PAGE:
Author CERRE Academic Co-Director Sally Broughton-Micova states that the transparency provisions in the DMA have both the potential to make a significant difference in the advertising ecosystem, and also to be rendered ineffectual if the processes for granting consent are not designed in a manner which encourages transparency.
The paper concludes that:
- Crucial definitions need to be established;
- Contestability and fairness in the advertising ecosystem could be stymied by overly cumbersome processes for consent; and
- The implementation of the advertising transparency requirements in the DMA could encourage industry-wide re-evaluation of measures of value and effectiveness, together with a move away from personal data-intensive types of advertising.
DMA SWITCHING TOOLS AND CHOICE SCREENS
This chapter, penned by CERRE Research Fellow Amelia Fletcher, focuses on the provisions in the DMA that address the potential implementation problems in relation to switching tools and choice screens. The author highlights some intrinsic challenges associated with any requirements that seek to change end-user behaviour, and examines each of the provisions in more detail, highlighting questions of interpretation, and finally emphasising some possible limitations to their effectiveness.
THE PROHIBITION OF SELF-PREFERENCING IN THE DMA
In this chapter, author Martin Peitz argues that the case against self-preferencing may look clear from a theory point of view, however, its implementation connected to the DMA obligations is not without questions: what is a separate product or service, what is a third-party or a fist-party offer, and are scenarios affecting business users also included?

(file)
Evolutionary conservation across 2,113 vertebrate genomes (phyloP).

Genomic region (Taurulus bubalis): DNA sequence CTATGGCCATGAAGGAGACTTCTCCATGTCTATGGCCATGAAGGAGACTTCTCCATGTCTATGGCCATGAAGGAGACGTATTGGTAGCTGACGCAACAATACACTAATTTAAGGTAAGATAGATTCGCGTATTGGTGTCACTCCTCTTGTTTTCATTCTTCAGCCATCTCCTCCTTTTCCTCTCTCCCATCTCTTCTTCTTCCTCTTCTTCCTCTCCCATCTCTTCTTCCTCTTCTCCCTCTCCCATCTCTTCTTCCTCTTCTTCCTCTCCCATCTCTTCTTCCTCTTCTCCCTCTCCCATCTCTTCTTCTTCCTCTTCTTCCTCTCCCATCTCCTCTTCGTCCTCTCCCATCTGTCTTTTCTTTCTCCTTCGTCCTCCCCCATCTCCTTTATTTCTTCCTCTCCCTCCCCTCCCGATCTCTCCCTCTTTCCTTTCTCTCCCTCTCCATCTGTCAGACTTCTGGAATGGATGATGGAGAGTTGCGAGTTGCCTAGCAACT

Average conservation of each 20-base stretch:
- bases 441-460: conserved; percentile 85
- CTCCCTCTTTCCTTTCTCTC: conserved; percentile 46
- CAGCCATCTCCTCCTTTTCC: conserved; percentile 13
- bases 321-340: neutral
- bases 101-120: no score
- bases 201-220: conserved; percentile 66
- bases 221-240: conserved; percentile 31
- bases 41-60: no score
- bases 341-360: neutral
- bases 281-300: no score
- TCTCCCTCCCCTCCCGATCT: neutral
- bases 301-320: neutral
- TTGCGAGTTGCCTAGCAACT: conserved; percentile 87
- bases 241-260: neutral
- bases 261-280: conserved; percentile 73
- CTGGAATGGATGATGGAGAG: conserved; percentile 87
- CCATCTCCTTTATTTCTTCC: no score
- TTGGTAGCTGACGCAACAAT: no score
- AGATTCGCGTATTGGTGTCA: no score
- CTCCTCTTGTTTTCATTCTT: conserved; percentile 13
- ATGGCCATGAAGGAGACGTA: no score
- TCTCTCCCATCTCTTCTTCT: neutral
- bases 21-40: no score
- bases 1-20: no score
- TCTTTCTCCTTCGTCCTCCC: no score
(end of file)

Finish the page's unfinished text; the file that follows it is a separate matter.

It can be challenging to determine the absence of self-preferencing and distinguish it from legitimate differential treatment, in particular when ranking is provided by a self-learning algorithm. The author claims that economic analysis can be a useful tool for making this distinction and providing guidance on whether the application of the prohibition is actually in line with the objectives of the DMA. Empirical analyses have shown self-preferencing might increase consumer welfare in some instances. Thus, if the DMA aims to promote fairness and contestability for the benefits of consumers, economic analysis should be taken into account to ensure that the prohibition focuses on those instances of self-preferencing that are likely to be against market contestability and the long-term interest of consumers.